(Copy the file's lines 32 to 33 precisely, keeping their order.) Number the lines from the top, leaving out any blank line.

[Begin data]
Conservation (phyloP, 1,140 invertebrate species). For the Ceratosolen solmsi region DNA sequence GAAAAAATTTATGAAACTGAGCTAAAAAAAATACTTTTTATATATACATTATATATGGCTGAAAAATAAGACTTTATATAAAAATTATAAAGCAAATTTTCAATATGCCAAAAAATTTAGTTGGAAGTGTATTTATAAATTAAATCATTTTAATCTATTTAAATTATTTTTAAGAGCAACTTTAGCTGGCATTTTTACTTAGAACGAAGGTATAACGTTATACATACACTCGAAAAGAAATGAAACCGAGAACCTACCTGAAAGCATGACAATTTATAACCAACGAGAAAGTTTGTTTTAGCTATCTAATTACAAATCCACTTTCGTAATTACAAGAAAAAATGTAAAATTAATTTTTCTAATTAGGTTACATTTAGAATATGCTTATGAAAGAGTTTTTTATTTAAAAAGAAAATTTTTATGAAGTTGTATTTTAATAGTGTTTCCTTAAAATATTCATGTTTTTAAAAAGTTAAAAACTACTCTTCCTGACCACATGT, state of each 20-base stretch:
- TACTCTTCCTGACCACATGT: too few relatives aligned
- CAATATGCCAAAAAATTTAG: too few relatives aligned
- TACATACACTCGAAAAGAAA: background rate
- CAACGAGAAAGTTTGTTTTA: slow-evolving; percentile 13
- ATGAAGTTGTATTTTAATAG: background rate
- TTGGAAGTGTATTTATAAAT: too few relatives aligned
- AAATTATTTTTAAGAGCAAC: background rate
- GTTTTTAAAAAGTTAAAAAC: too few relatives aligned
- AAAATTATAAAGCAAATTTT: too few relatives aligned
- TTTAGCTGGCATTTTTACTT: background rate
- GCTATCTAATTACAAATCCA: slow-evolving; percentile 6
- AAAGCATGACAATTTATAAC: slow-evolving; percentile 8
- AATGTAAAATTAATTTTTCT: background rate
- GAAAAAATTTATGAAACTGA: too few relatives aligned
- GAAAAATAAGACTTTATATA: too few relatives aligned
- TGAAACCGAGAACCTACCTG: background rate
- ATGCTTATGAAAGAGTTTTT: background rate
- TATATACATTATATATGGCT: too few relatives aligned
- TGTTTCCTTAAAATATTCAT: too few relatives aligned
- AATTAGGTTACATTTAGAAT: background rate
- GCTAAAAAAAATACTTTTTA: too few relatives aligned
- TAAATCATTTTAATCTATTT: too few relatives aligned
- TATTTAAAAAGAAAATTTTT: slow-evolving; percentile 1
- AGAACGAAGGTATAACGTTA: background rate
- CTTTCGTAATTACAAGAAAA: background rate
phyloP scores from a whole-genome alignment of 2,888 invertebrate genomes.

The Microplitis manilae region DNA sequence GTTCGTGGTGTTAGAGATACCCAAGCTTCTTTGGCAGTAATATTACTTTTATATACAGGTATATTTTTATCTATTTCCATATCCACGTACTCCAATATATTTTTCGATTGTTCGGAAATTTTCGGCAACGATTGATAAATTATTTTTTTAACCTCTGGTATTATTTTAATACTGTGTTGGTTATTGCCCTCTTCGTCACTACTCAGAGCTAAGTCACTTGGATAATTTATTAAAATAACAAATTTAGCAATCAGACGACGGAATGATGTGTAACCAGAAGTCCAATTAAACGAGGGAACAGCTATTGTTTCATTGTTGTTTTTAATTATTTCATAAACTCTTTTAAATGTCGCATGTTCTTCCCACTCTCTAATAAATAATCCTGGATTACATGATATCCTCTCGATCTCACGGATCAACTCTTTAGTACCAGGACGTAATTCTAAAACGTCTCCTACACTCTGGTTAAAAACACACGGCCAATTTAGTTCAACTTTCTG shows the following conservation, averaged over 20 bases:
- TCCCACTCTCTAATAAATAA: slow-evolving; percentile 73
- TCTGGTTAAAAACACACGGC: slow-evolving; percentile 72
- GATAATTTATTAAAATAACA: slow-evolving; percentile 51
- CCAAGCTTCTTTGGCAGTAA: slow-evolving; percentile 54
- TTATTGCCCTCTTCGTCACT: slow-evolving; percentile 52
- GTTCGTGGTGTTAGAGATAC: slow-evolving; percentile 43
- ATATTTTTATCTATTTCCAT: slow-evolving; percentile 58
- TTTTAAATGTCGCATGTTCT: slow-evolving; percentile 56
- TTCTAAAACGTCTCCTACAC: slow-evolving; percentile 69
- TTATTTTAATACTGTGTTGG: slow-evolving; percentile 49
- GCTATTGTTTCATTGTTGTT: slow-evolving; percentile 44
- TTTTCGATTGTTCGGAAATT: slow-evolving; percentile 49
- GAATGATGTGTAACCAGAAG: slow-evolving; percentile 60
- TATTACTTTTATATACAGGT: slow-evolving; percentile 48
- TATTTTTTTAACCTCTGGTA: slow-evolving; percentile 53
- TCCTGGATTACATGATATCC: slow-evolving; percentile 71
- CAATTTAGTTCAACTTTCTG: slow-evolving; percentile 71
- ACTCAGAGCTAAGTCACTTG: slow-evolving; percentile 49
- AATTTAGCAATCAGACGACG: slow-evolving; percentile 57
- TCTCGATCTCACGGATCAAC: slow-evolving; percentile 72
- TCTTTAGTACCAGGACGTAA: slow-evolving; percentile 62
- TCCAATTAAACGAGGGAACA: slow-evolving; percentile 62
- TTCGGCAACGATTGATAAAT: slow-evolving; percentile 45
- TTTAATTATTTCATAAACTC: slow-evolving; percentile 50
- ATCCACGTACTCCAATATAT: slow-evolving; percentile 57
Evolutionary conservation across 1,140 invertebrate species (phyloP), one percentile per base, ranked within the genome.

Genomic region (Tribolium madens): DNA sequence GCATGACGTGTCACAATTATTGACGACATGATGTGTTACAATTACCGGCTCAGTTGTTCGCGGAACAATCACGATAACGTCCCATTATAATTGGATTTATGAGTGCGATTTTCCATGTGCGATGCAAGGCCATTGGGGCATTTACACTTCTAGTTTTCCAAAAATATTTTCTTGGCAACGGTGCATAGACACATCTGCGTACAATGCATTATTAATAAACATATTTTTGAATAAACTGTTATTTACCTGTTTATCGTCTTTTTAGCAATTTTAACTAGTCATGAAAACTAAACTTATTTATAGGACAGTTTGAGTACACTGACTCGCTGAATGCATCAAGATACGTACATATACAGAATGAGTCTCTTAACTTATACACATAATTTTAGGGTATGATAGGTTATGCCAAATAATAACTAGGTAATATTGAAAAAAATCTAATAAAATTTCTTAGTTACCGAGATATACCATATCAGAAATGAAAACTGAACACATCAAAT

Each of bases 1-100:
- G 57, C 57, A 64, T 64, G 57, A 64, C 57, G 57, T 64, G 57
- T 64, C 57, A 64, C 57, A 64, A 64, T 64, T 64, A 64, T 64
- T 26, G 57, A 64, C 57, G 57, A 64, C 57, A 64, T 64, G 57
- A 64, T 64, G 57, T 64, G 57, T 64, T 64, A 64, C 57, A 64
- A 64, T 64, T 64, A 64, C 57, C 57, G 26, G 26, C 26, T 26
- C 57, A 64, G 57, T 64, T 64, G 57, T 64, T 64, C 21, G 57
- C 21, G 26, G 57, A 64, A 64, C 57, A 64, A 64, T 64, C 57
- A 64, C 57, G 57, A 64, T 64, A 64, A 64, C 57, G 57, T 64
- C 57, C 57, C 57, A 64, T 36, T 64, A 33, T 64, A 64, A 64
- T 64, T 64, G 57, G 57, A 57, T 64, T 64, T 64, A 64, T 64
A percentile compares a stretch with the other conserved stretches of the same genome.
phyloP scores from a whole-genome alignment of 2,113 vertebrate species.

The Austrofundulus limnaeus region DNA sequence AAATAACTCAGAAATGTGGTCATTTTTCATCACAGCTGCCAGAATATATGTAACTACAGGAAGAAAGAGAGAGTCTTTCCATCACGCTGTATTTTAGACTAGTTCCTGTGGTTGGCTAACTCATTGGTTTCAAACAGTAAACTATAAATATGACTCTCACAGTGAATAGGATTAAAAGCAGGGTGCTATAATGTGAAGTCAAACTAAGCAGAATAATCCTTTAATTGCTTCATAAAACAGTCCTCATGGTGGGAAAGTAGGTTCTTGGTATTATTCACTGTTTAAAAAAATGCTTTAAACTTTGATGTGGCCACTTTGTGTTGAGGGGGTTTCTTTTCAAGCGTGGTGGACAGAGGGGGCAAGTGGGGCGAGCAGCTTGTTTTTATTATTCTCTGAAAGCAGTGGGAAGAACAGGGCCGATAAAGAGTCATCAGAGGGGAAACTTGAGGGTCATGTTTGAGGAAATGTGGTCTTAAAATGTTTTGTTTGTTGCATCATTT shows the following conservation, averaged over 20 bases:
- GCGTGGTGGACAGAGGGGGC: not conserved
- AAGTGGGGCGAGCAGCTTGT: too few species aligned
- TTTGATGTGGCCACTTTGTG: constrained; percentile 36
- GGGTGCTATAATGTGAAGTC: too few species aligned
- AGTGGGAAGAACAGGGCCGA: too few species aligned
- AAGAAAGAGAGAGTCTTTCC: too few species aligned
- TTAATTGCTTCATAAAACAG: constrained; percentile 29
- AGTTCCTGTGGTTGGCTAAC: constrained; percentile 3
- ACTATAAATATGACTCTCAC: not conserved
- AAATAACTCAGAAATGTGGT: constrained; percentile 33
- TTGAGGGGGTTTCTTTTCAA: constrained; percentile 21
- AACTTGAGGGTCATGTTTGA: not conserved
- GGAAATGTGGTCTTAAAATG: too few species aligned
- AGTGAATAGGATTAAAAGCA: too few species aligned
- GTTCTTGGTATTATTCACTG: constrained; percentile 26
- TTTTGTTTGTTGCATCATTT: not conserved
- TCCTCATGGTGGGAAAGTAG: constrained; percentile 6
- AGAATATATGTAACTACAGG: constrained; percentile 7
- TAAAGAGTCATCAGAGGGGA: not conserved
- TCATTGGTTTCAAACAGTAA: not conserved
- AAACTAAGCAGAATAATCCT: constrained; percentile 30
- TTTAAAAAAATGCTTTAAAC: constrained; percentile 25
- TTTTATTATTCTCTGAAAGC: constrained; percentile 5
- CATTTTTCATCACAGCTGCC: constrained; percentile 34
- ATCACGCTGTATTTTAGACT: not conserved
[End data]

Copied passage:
- CCAAGCTTCTTTGGCAGTAA: slow-evolving; percentile 54
- TTATTGCCCTCTTCGTCACT: slow-evolving; percentile 52